KonoSuba, which is the much-needed shortcut to its real title “Kono Subarashii Sekai ni Shukufuku o!” (God’s Blessing on This Wonderful World), decided one day that the isekai genre was taking itself too seriously.
What with most titles failing to reinvent themselves and still insistent on using the same tired tropes in the flattest way possible. It was time for Truck-Kun to finally kill the right person to send in the right fantasy world. Therefore, today we stand thankful for Kazuma’s numerous sacrifices and praise “Kono Subarashii Anime ni Shukufuku o.”
What happened so far in Konosuba
Following his pathetic death in the most laughable circumstances, Kazuma Satou (a hikikomori/MMORPG fan) ends up in the afterlife, where the rude and obnoxious Goddess Aqua faces him. She gives him two options: he can either endure the boredom of Heaven or be reincarnated in a fantasy world with RPG mechanics where his task would be to defeat the Devil King. Emboldened by his experience in video games, Kazuma accepts to be reincarnated and, when prompted to choose only one item to bring with him, decides to bring Aqua along, counting on her divine powers to breeze through his quest (that and a bit of revenge for overtly making fun of him).
Now, who would have thought that being an antisocial NEET would translate into a bottom-of-the-barrel adventurer in a fantasy world? Not only are his hopes of overpowering broken on the altar of social realness, but he quickly understands that Aqua is utterly useless despite her godly powers.
They start at the bottom of the ladder like in any RPG, having to find small menial jobs and sleeping in fragrant barns to make ends meet. To make more money and accept bigger quests, the pair hires two new members: Megumin, the chuunibyou mage completely obsessed by her Explosion spell, and Darkness, the curvaceous holy crusader with no talent for fighting and a wild streak for masochist behavior. Contemplating the dysfunctionality of his party, Kazuma decides to give up on the Devil King and enjoy life as it comes. Unfortunately for them, that is not what fate has in store for our group of goofs, and soon, adventure knocks on their door…or just breaks into their barn. You can decide.
What is going on with Studio Deen?
Season 1 of Konosuba aired from January 14, 2016, to March 16, 2016, and the second season from January 12, 2017, to March 16, 2017, for 20 episodes. The series is directed by Takaomi Tanasaki, written by Makoto Uezu, with an OST composed by Masato Kouda.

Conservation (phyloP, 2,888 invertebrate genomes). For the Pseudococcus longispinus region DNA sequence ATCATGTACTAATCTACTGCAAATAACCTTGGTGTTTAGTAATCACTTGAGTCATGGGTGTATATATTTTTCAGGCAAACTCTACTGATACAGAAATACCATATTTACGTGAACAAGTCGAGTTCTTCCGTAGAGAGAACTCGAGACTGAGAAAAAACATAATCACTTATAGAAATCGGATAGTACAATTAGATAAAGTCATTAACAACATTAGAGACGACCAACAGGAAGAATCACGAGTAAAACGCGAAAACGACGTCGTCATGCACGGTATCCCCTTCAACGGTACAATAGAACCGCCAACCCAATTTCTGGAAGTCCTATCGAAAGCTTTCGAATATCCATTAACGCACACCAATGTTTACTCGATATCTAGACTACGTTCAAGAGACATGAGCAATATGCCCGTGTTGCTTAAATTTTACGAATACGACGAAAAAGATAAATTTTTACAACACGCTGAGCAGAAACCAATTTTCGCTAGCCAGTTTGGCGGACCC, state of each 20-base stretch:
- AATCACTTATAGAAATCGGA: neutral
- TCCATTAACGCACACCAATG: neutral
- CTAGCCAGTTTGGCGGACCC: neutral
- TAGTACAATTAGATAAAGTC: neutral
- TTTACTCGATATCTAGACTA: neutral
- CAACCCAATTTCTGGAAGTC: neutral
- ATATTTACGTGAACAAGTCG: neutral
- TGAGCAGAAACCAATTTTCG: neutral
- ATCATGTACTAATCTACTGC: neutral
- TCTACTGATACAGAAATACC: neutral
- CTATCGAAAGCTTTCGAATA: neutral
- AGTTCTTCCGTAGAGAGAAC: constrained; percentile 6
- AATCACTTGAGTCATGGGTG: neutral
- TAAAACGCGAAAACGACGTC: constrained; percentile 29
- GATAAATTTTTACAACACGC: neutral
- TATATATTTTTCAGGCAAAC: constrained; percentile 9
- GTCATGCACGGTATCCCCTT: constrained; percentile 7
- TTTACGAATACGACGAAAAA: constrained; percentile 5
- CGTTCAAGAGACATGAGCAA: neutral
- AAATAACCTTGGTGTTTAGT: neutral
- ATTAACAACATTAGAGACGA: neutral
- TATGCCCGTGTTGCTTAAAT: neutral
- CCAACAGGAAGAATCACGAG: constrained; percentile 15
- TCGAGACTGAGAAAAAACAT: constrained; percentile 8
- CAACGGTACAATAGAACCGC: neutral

The protagonists are all useless -to varying degrees- in KonoSuba. Great! Time to rebel against individuals like Jesus-Kun (read: Kirito). Time to parody and make fun of those tired codes we keep seeing in fantasy anime and elements found in RPGs. First of all, the two main points used in isekai are turned into ridicule from the get-go: Kazuma’s stats suck and what is supposed to be his harem sucks even more, to the point he himself is not trying to pursue the ladies actively. His only saving grace is his maxed-out luck and, if you know RPGs, we all know that it is the most nebulous existing stat as it is near impossible to determine exactly how it influences the rest (thank you, RNG magic).
Kazuma is cynical, realist, selfish, lazy, and even a bit of a pervert. But in this situation, that makes him awfully relatable and reliable: he will not go after powerful targets even if the reward is high, will not jump in situations that do not present any advantages, and will try to come up with a plan using the resources at hand. His seiyuu perfectly convey his blasé attitude: Fukushima Jun’s delivery is dry, deadpan, and tired. Those bits where the girls call his name when they are in a pinch, and he goes “Yes, I’m Kazuma” in a here-we-go-again tone and continues to add short and sardonic comments in between. The girls’ nonsense? Hilarious. He is the most level-headed member of his party, a hard worker, and a good leader when completely broke.
Aqua’s attitude would normally attract a lot of hate. Still, that big ego, unfiltered honesty in the form of high-level trash-talking, and unrequited grandeur are quickly drowned by her cute stupidity and feeble mind. She unapologetically is herself, and it will stay that way. Megumin (a fan favorite) is the most reserved. As a Crimson Mage, she actually has the skills to learn more spells but is set on dedicating her craft to Explosion even if it completely dries her mana out after one use. And she so earnestly does so. Her chuunibyou discourse (we recognize the official chuuni eyepatch), shyness bordering tsundere antics, and ability to still make her voice heard when needed give her a really charming aura as the youngest.
Darkness is the last member to join the group, but certainly not the least colorful. Under her dignified appearance, “Lalatina” is a raging masochist who lives for the blows, emotional abuse, and the humiliation of defeat. Taking advantage of her robust physique, she does not hesitate to throw herself at the enemy to savor the taste of the violent interaction, her lecherous imagination turning banal conversations into hardcore fanfictions. Yet, hidden under the layers of perversion, her more innocent nature often appears as a young lady raised in high society.
There is a bit of blushing here, a sprinkle of love ideals there, a touch of romanticism… never mind the fact that they are all tainted by her degeneracy. This over-the-top party is surrounded by a cast of interesting supporting characters with defined personalities bringing diversity to the different interactions. Aqua’s holy nature makes her aggressive around Wiz the ghoul, Kazuma fully displaying his perverted side with Dust and Keith, YunYun bringing the tsundere out of Megumin, among other things. The group in itself is a walking contradiction. Those four individuals should not be able to produce results nor get along, but the way they start improving their relationship is so natural that one cannot see why it could not exist. It is a good thing that they can be dysfunctional together.